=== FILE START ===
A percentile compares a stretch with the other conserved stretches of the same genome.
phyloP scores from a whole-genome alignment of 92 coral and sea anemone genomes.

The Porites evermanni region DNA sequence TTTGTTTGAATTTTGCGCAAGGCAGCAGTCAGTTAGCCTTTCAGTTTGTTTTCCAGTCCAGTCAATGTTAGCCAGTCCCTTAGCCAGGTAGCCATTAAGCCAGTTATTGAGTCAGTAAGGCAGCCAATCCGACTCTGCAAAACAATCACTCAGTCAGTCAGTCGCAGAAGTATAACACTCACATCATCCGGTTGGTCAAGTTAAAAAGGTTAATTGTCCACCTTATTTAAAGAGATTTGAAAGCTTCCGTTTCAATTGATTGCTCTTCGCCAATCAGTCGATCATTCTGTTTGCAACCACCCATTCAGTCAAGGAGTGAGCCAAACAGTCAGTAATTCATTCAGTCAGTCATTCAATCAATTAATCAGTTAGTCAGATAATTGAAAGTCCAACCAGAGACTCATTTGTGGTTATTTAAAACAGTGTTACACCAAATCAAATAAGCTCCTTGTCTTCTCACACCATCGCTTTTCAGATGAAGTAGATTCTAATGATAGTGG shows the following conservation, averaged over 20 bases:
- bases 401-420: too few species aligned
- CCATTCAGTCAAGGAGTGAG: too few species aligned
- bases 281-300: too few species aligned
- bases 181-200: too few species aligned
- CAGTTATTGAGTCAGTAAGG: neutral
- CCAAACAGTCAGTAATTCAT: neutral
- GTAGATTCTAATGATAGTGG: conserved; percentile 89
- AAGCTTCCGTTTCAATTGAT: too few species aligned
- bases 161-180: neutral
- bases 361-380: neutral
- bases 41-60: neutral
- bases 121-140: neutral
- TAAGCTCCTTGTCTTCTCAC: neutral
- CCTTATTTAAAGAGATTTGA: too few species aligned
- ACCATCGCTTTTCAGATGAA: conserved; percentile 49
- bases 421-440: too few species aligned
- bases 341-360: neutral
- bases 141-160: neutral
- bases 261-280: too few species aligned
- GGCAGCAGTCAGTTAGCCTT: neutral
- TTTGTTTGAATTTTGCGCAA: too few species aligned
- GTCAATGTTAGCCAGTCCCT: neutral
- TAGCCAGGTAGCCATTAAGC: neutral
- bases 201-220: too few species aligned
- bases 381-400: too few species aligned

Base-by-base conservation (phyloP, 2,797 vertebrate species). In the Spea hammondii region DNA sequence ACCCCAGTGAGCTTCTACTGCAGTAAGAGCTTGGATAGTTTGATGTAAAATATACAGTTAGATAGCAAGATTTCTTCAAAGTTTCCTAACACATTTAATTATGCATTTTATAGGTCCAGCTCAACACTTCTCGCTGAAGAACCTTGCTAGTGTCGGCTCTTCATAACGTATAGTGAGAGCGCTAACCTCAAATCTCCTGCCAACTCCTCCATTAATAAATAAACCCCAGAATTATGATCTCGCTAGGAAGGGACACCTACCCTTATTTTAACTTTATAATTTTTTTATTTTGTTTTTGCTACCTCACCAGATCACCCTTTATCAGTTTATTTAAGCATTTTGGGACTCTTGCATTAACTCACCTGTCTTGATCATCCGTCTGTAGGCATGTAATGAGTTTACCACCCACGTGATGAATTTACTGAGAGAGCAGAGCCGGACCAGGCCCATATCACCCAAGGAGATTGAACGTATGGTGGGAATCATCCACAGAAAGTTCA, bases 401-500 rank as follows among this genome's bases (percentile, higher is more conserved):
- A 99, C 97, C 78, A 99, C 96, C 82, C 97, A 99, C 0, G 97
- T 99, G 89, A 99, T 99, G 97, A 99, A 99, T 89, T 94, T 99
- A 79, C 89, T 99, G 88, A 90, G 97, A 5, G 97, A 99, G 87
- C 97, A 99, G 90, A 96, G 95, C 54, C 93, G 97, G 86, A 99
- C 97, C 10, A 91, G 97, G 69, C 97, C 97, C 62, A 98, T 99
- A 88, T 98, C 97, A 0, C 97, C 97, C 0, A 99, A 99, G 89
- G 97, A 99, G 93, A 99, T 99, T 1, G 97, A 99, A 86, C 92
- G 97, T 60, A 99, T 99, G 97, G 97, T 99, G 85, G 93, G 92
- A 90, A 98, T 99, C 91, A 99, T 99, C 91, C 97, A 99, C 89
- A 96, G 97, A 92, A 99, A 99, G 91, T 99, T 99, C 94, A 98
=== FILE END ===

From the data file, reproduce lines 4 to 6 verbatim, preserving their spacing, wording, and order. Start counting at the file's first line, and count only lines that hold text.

- bases 401-420: too few species aligned
- CCATTCAGTCAAGGAGTGAG: too few species aligned
- bases 281-300: too few species aligned